Horsepower: 37.13 (at 11,500 rpm)
Weight: 218 pounds
Price: $7250
Powerband: Fourth
Suspension: First
Handling: Second
Brakes: Second
Clutch: Second
Durability: First


The Suzuki RM-Z250 was the only bike to rest on its laurels for 2012. Other manufacturers invested time and money into their equipment, while Suzuki didn’t make any meaningful changes (unless you count a new seat cover, different color fork guards, shorter breather hose or material change on the fuel pump assembly as meaningful). Suzuki hasn’t been exactly striking it rich in offroad motorcycle sales since the glory days of the RM250, but that doesn’t mean that they haven’t built excellent bikes over the last few years?they have, but people don’t want to buy them. A classic example of how good their product is can be found in the RM-Z250. It owned last year’s MXA 250 four-stroke shootout with a rip-roaring machine. After pouring assets into an all-new bike in 2010, Suzuki has stuck with the same basic winning package. And, surprisingly, it’s still good enough to finish in the runner-up position.

 Engine: There’s a reason that the RM-Z250 was relegated to second place in our 2012 shootout, and that reason is all due to the explosive powerband and breadth of the 2012 Kawasaki KX250F. The KX250F’s radical dual-fuel injection technology dethroned Suzuki as having the best EFI system. Despite a lack of internal adjustments to the engine since last year, the heart of the RM-Z250 still beats like a jaguar on performance-enhancing drugs. It’s just muted by the fact that their is a new tiger in town.

  Suspension: Tuned for a 140- to 165-pound rider, the Showa suspension does a commendable job of absorbing big hits and small chop. Heavier riders will need to jump up spring rates, but that’s to be expected from a Suzuki. The RM-Z250 isn’t blessed with the best suspension, but the settings are in the ballpark.

Handling: For the Suzuki RM-Z250 the motocross track is an open canvas and the bike is the paintbrush. We’re enamored by the sharp handling characteristics of the yellow zonker. At high speeds the front end has a tendency to suffer from headshake, but that bugaboo can be lessened by dropping the forks in the triple clamps and tightening the steering stem. The RM-Z250 is in a league of its own when it comes to cornering. We love the chassis?plain and simple.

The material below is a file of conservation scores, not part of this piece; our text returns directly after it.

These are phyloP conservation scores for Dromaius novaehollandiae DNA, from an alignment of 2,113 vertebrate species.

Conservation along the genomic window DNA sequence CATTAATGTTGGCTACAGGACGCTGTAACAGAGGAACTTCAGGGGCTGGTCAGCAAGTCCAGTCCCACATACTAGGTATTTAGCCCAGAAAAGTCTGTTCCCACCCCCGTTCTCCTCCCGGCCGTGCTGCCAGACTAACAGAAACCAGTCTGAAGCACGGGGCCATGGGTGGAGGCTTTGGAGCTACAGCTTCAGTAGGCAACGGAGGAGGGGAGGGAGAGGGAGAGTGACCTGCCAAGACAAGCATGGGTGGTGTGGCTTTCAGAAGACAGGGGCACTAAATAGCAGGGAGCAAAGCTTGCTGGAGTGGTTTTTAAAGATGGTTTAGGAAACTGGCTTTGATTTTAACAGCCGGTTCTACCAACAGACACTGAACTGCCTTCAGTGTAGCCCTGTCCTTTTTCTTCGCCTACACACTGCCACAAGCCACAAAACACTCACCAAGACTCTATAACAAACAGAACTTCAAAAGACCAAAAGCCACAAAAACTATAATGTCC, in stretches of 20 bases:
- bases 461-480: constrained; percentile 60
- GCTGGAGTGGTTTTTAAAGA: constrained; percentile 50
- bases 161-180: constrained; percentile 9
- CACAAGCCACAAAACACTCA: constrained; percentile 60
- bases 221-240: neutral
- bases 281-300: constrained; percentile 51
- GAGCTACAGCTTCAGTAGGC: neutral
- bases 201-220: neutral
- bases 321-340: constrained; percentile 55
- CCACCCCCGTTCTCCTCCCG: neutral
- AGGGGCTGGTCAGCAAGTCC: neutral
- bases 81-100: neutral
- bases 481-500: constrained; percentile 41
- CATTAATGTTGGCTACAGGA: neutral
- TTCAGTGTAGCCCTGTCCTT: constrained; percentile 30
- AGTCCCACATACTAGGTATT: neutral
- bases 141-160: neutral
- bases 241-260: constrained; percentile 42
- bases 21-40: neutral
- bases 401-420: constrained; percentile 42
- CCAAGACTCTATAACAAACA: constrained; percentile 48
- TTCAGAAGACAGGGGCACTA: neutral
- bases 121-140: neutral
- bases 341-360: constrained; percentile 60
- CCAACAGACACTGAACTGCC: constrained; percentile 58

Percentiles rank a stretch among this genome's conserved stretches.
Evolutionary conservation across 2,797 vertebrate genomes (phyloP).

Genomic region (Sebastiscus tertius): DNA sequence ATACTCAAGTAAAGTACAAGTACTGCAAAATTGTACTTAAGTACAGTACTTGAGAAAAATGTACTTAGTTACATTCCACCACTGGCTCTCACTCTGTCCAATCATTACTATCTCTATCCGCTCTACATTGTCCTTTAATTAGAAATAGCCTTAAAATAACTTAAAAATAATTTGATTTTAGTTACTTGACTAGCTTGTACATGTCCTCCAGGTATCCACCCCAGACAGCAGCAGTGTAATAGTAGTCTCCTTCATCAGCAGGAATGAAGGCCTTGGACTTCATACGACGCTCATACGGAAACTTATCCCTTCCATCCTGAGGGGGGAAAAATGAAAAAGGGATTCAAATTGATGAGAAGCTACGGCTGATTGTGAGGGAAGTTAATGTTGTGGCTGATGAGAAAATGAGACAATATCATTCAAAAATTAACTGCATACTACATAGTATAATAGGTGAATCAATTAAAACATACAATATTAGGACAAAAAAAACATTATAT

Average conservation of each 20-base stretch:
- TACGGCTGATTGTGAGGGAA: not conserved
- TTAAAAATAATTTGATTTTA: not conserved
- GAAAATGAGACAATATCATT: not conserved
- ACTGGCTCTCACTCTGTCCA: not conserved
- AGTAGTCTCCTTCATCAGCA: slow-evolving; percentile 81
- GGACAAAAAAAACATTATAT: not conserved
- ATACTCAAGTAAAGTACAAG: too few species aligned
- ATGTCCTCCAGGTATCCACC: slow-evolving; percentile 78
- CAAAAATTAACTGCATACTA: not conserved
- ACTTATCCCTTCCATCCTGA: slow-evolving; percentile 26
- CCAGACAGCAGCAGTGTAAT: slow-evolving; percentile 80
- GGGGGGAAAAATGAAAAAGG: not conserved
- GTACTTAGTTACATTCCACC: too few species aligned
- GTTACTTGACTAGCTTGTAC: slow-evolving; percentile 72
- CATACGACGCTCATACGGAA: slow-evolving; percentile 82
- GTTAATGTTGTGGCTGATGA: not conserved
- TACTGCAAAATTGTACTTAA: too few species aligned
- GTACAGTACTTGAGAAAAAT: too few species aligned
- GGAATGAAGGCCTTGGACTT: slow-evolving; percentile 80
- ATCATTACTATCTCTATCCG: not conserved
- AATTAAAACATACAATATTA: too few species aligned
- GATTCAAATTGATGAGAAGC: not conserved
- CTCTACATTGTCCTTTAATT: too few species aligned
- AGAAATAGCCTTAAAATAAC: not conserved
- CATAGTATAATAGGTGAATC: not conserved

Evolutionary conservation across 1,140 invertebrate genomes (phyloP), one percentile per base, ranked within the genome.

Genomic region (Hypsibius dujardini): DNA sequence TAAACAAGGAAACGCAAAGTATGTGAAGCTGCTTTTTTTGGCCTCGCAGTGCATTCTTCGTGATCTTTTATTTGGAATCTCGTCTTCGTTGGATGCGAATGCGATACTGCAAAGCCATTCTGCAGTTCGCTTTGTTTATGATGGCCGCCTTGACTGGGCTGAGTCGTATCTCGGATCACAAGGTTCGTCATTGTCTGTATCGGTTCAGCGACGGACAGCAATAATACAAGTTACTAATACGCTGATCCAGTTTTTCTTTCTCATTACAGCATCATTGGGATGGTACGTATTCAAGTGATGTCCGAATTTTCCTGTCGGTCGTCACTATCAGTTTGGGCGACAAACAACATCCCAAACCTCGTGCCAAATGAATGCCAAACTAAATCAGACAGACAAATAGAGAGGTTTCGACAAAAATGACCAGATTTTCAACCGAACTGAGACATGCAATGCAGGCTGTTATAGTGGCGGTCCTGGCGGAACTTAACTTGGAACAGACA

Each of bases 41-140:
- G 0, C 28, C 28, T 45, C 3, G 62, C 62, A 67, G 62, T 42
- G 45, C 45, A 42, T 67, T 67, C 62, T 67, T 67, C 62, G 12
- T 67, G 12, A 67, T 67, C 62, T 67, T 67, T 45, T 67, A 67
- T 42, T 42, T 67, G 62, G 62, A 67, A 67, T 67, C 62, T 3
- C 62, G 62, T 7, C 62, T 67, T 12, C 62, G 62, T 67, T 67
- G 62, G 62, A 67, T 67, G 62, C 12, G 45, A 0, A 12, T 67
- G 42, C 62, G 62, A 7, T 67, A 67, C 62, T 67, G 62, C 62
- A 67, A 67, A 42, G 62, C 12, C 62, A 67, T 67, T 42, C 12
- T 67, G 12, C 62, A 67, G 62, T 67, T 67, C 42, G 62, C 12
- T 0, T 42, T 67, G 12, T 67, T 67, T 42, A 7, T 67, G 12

The word: Perhaps you’re surprised that the Suzuki RM-Z250 finished second place despite being the same basic package as a year ago. Don’t be. A imposing racing weapon, the RM-Z250 is an excellent choice for those with an aversion to green.


Horsepower: 38.12 (at 11,700 rpm)
Weight: 224 pounds
Price: $7399
Powerband: Second
Suspension: Third
Handling: First
Brakes: Fourth
Clutch: Fifth
Durability: Fifth


This victory should not come as a surprise. Over the past seven years the Kawasaki KX250F has won MXA‘s coveted shootout five times. Since 2006 Kawasaki has built a competent 250cc racing war wagon that has always been armed with an explosive engine. Add in the fact that the 2012 KX250F has decent suspension and a chassis that responds better to rider input than in the past, and you have the most complete bike in the class. Truth be told, the KX250F has no equal for 2012. Every single MXA test rider, from Beginner to Pro, selected the KX250F as their bike of choice. Why? Read below.

 Engine: This bike rips! Several test riders couldn’t believe that the engine was stock. They figured that Mitch Payton had already applied his magic touch to our test bike. The excellent powerband is a direct results of Kawasaki’s dual-fuel injection system. We’ll go so far as to say that dual-fuel the future of EFI. It delivers an added dose of fuel from an upstream injector beginning at 7000 rpm. As a result, high-rpm power and over-rev is increased (two areas that the KX250F engine was lacking in 2011). The new crankshaft also plays a part in creating a dynamite powerplant. This is the best KX250F engine that we have ever tested, and that’s saying a lot. Even bolder?this is the best 250cc four-stroke engine ever.

Suspension: Kawasaki addressed our previous complaints about the soft spring rates and went stiffer on the forks and shock. In turn, most testers were pleased with the performance of the Showa components. We’re particularly fond of the Separate Function Fork (SFF), which is equally inventive and simplistic in design. The suspension might be too stiff for some featherweights, but faster and heavier riders will feel right at home.

Handling: Despite Kawasaki’s attempt at improving the handling traits of the KX250F, the bike still suffers from a vague feeling at turn-in and a rear end that wallows. These problems can be fixed (with different offset triple clamps and a longer pull rod). Even so, the KX250F handles relatively well.

The word: There are four reasons as to why the Kawasaki KX250F won MXA‘s 2012 250cc Four-Stroke Shootout. (1) The powerband is impeccable and trounces every other bike in the class. (2) The suspension is improved and properly sprung. (3) Unlike most of its competition, the KX250F doesn’t have any deal breaking flaws. (4) Did we mention that this engine rips? In the 250 class the engine matters most, and the KX250F is the king of the castle. Need we say more?


Horsepower: 39.55 (at 12,800 rpm)
Weight: 224 pounds
Price: $7399
Powerband: First
Suspension: Second
Handling: Fourth
Brakes: Third
Clutch: Fourth
Durability: Fourth